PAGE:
I’m going to start this review with a little warning: I am making a gross assumption that everyone knows the story of Anne Boleyn, so there are a few spoilers within the next 500 words. If you aren’t aware of her history, this book is a fairly good place to start, but you might not want to read much further. You have been warned!
There is something about Anne Boleyn that has held our attention for nearly 500 years. Part of it is the mystery that surrounds her. As Alison Weir writes in her author’s notes at the end of this book, there are not many surviving examples of Anne’s own letters. What we know about her comes from the words of others, whose opinions of her were none too favourable. In this book, Weir gives her a voice.
There is a lot of history to pack in, especially when the author is as well versed as Weir is. The book begins with an eleven year old Anne being offered a place in the household of Margaret, Regent of the Netherlands. Unfortunately, because there is so much to fit in, most of the book seems to skip from one event to the next. There is no time to draw breath, no time to really develop much more than a two dimensional understanding of the characters.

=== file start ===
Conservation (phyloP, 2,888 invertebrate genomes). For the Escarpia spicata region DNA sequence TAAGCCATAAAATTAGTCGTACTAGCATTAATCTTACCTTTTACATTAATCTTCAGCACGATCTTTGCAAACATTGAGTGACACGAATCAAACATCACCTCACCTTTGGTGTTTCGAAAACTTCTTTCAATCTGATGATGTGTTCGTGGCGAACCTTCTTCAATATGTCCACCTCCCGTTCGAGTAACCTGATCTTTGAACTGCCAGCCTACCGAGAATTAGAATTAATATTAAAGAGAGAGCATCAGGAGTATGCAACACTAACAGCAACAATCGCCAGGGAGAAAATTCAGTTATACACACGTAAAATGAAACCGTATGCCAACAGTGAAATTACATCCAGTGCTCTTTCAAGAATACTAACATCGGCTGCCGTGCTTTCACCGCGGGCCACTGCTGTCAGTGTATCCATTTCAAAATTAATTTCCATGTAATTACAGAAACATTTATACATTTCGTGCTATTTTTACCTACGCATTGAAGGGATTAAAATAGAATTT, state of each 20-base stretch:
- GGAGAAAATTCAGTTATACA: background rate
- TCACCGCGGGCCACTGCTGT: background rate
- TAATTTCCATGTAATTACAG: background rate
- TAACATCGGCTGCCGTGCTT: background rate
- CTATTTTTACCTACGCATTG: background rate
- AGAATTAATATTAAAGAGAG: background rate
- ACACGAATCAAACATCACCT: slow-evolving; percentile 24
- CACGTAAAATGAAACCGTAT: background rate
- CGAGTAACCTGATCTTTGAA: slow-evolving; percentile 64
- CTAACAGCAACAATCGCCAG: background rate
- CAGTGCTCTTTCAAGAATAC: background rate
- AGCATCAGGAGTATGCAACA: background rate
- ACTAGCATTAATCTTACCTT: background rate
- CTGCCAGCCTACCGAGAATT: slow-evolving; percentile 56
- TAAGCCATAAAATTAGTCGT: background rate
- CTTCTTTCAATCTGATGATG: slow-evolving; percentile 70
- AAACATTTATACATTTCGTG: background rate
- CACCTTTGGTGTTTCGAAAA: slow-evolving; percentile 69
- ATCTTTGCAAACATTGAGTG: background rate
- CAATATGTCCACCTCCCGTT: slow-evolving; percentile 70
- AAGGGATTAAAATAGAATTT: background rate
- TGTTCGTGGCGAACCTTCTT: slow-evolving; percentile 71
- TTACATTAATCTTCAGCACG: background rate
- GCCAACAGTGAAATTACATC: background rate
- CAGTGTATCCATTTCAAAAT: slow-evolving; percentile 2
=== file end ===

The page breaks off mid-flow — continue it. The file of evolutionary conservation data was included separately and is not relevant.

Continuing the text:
We are informed constantly of Anne’s dislike of adultery, she shuns the advances of Thomas Wyatt, not wishing to become his mistress. She harbours a hatred for the King for denying her marriage with Harry Percy. There is no mention of a desire for power or fame before Henry begins to make his advances, and as such it seems like a different Anne Boleyn who decides that she wants to be queen more than she wants to marry for love.
Hints are dropped early with Henry Norris making her “heart jolt” from the moment she sees him and Anne being aware of the good looks of her brother. Despite knowing Anne’s fate, there was still a big part of me that hoped things might end differently. But it wasn’t to be. Alison Weir is excellent at the emotional parts. I could feel Anne’s heartbreak and fear with each miscarriage. And once Anne is arrested on charges of high treason, time and the writing seem to slow down. Emotions run high and the last part of the book goes into the depth and description that were missing throughout the rest.
Alison Weir says she wanted to portray Anne as “flawed, but very human”, and she does this well. Anne is progressive, has been influenced by strong female leaders such as Margaret of Austria and Marguerite of Valois. In some ways she is ahead of her time: keen to shape the kingdom and assist with state matters in a very obvious way. Any book on Anne Boleyn is going to rely on the author’s own interpretation, but this one, based on many years of study, is an interesting portrayal.
This book is the second in Alison Weir’s Six Tudor Queen series. Kathryn of Aragon: The True Queen is out in paperback now. I received a free copy of this book from NetGalley in return for an honest review. The Book Eaters always give honest reviews.